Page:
Greens offer bogus climate pledges while pleading for another partnership with Labor

For the 2019 election, the Greens are falsely presenting themselves as the party that can avert the worsening global climate change disaster that has triggered school strikes by students across the country, and internationally.

When Greens leader Senator Richard Di Natale addressed the National Press Club last week, his speech was billed as unveiling “a comprehensive, fully costed plan” to achieve “100 percent renewables by 2030.”

Yet, the axis of his speech was to appeal to Labor Party leader Bill Shorten for a partnership with the Greens to form government after the election, as his predecessor Julia Gillard did in 2010. “We want to work constructively,” Di Natale pleaded. “We want to negotiate.”

Di Natale refused to rule out anything in striking a climate policy deal with Labor. His party would not even give a “blanket no” to dubious international carbon permits, by which transnational corporations continue their polluting activities by purchasing so-called offsets.

In other words, while claiming to be able to radically reform Australia’s entire economy, which depends heavily on coal and gas, by 2030 the Greens are seeking to prop up yet another big business Labor government.

A closer examination of the Greens “plan” demonstrates that it is not about saving the environment and the planet, but handing billions of dollars in subsidies and incentives to supposedly “green” companies.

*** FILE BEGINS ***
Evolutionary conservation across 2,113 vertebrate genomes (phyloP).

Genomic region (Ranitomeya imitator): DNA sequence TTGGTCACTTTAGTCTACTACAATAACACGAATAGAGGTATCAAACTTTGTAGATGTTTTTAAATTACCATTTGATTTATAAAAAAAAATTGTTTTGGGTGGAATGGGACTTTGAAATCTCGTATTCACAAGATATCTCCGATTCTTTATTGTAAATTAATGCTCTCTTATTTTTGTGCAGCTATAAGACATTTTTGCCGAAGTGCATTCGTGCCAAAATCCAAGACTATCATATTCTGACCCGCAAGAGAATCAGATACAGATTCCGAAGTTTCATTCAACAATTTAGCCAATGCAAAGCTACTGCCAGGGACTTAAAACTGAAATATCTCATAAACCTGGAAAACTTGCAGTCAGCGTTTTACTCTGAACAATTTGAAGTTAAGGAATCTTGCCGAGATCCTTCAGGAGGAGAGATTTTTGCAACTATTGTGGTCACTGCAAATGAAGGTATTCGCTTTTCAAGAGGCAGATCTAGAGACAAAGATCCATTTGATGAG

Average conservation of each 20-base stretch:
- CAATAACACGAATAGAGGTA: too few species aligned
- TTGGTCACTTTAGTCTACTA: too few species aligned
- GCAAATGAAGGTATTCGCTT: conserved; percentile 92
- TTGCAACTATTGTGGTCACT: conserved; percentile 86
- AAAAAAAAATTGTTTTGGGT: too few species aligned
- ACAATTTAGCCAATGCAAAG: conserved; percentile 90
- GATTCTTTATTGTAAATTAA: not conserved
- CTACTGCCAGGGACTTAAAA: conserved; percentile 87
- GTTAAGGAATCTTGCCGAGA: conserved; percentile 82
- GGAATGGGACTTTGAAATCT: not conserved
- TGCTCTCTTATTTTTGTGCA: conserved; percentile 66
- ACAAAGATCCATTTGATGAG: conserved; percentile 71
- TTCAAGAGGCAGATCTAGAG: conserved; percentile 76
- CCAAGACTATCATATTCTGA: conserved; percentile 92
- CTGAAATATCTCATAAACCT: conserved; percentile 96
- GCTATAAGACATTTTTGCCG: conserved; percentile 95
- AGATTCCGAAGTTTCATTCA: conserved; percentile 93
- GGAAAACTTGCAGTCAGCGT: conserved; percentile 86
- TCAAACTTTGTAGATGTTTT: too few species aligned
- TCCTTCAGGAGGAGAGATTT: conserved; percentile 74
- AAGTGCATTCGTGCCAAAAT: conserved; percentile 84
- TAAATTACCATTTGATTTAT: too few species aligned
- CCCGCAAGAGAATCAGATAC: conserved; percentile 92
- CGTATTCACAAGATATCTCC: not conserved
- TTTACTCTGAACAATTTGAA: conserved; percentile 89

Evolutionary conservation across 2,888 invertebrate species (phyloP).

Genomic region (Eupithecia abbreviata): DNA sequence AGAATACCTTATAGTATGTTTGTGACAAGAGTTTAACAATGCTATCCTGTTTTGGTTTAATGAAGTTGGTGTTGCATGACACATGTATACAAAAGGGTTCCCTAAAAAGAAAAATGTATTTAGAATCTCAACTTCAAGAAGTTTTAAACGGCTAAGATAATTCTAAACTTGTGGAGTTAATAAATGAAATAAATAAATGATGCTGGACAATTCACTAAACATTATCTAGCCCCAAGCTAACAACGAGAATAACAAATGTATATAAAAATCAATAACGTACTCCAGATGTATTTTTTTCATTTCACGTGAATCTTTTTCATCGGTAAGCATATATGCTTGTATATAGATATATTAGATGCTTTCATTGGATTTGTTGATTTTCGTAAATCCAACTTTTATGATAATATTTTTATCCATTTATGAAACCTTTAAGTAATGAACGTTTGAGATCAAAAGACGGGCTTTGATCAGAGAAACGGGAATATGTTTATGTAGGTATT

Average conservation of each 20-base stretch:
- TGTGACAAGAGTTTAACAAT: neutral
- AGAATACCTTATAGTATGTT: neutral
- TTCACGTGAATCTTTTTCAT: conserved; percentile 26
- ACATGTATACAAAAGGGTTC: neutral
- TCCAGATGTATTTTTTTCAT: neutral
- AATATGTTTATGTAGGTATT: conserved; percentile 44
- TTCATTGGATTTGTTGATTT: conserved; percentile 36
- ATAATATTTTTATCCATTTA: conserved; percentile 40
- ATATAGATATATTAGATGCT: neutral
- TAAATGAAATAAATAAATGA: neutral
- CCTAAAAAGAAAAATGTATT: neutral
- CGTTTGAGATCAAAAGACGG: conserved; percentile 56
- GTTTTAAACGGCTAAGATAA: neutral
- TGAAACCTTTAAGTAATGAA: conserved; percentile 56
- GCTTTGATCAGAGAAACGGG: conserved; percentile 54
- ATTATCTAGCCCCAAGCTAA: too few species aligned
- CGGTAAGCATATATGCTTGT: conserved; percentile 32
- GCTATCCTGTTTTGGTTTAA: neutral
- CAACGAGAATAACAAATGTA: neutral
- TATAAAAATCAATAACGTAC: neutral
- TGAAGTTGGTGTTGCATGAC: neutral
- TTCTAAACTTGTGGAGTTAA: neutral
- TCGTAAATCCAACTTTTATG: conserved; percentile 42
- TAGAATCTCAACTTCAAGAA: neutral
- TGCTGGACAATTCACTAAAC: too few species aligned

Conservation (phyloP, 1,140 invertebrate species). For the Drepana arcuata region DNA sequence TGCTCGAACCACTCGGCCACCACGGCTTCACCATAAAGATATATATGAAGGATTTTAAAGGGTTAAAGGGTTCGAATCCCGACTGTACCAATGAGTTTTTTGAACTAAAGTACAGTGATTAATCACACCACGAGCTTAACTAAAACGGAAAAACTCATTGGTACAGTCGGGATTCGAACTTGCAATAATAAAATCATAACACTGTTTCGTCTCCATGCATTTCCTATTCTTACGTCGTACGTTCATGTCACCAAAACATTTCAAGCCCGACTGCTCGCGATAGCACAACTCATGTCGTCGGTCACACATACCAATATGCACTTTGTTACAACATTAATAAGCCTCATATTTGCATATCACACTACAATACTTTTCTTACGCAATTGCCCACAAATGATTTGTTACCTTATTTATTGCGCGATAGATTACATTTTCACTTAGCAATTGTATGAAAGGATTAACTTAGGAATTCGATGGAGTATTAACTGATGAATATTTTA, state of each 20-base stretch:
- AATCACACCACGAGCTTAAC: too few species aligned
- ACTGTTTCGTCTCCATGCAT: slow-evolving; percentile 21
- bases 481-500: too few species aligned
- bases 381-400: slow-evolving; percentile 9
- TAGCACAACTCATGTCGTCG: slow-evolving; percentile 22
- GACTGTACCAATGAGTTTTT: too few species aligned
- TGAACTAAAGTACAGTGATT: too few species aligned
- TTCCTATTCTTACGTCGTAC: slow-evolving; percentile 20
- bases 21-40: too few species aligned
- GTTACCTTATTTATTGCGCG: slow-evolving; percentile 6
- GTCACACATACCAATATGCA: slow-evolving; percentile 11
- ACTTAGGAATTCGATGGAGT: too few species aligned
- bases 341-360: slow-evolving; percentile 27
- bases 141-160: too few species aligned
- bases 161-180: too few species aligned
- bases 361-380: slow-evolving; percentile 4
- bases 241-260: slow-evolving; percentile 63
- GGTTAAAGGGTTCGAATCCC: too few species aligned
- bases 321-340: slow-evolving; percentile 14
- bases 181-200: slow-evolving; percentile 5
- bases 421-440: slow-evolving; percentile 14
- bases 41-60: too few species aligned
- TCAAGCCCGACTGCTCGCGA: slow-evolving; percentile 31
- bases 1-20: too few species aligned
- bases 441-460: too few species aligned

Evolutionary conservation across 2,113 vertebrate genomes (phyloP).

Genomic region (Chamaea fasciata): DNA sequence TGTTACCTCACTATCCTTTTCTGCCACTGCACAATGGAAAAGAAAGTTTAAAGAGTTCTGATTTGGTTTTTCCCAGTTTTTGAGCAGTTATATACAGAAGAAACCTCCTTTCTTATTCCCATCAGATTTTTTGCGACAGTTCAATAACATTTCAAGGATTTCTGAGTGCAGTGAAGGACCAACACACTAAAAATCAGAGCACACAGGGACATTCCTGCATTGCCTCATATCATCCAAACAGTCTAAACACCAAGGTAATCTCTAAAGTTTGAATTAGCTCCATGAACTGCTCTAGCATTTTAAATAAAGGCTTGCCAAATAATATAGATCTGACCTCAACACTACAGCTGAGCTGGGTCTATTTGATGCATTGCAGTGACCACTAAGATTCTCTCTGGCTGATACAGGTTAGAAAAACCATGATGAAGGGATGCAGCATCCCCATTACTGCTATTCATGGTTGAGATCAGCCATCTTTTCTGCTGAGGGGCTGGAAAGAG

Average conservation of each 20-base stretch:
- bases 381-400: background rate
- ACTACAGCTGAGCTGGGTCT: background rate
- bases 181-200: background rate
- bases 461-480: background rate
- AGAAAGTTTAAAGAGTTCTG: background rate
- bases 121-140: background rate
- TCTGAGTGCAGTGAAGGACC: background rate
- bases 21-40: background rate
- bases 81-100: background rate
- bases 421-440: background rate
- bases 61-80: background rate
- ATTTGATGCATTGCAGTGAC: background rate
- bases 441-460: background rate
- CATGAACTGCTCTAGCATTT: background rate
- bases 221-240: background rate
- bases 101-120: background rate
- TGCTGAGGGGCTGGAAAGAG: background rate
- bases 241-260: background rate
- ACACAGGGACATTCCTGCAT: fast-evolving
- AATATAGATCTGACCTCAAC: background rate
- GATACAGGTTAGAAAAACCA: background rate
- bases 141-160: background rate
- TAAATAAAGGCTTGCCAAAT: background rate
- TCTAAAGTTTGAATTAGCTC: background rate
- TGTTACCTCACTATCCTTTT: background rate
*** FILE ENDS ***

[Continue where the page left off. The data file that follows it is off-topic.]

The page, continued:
The Greens’ web site speaks of a “clear and achievable plan to encourage billions of investment.” But, under capitalism, such investment is made on one basis only—the extraction of private profit through the exploitation of the working class.

In reality, the Greens want to make Australian capitalism more profitable by turning it into a “renewable energy superpower.” A Clean Energy Export Development Fund would dole out subsidies to “create ‘solar fuels’ export hubs in strategic locations around Australia.”

Such handouts would be bonanza for the global energy giants, many of which also claim to be transitioning to renewable energy, as well as the “green” financiers and entrepreneurs who form a significant part of the Greens’ social base.

Another plank in the “plan” is to “restore a price on carbon.” It proposes a return to a carbon tax like the one that the Gillard government imposed in 2010. According to the web site: “The carbon pricing mechanism that operated from 2012 to 2014 saw the greatest reduction in emissions ever recorded in Australia.”

That is an outright fabrication. Under the carbon tax, annual emissions continued to remain at near-record levels, over 500 million tonnes, and would have done so for the foreseeable future.

Like all “solutions” based on the capitalist market, the carbon tax left climate policy in the grip of the same profit-driven forces that have produced the disaster. It allowed the corporate polluters to maintain their operations, and profits, while working class households paid the price via soaring electricity and gas prices.

The Socialist Equality Party alone stands for urgent action on climate change, against all the parties of the political establishment, including the Greens.

Our election manifesto explains that capitalism is an outmoded system, based on the division of the world into antagonistic nation-states, and the dominance of the profit dictates of the corporate elite over every aspect of social life.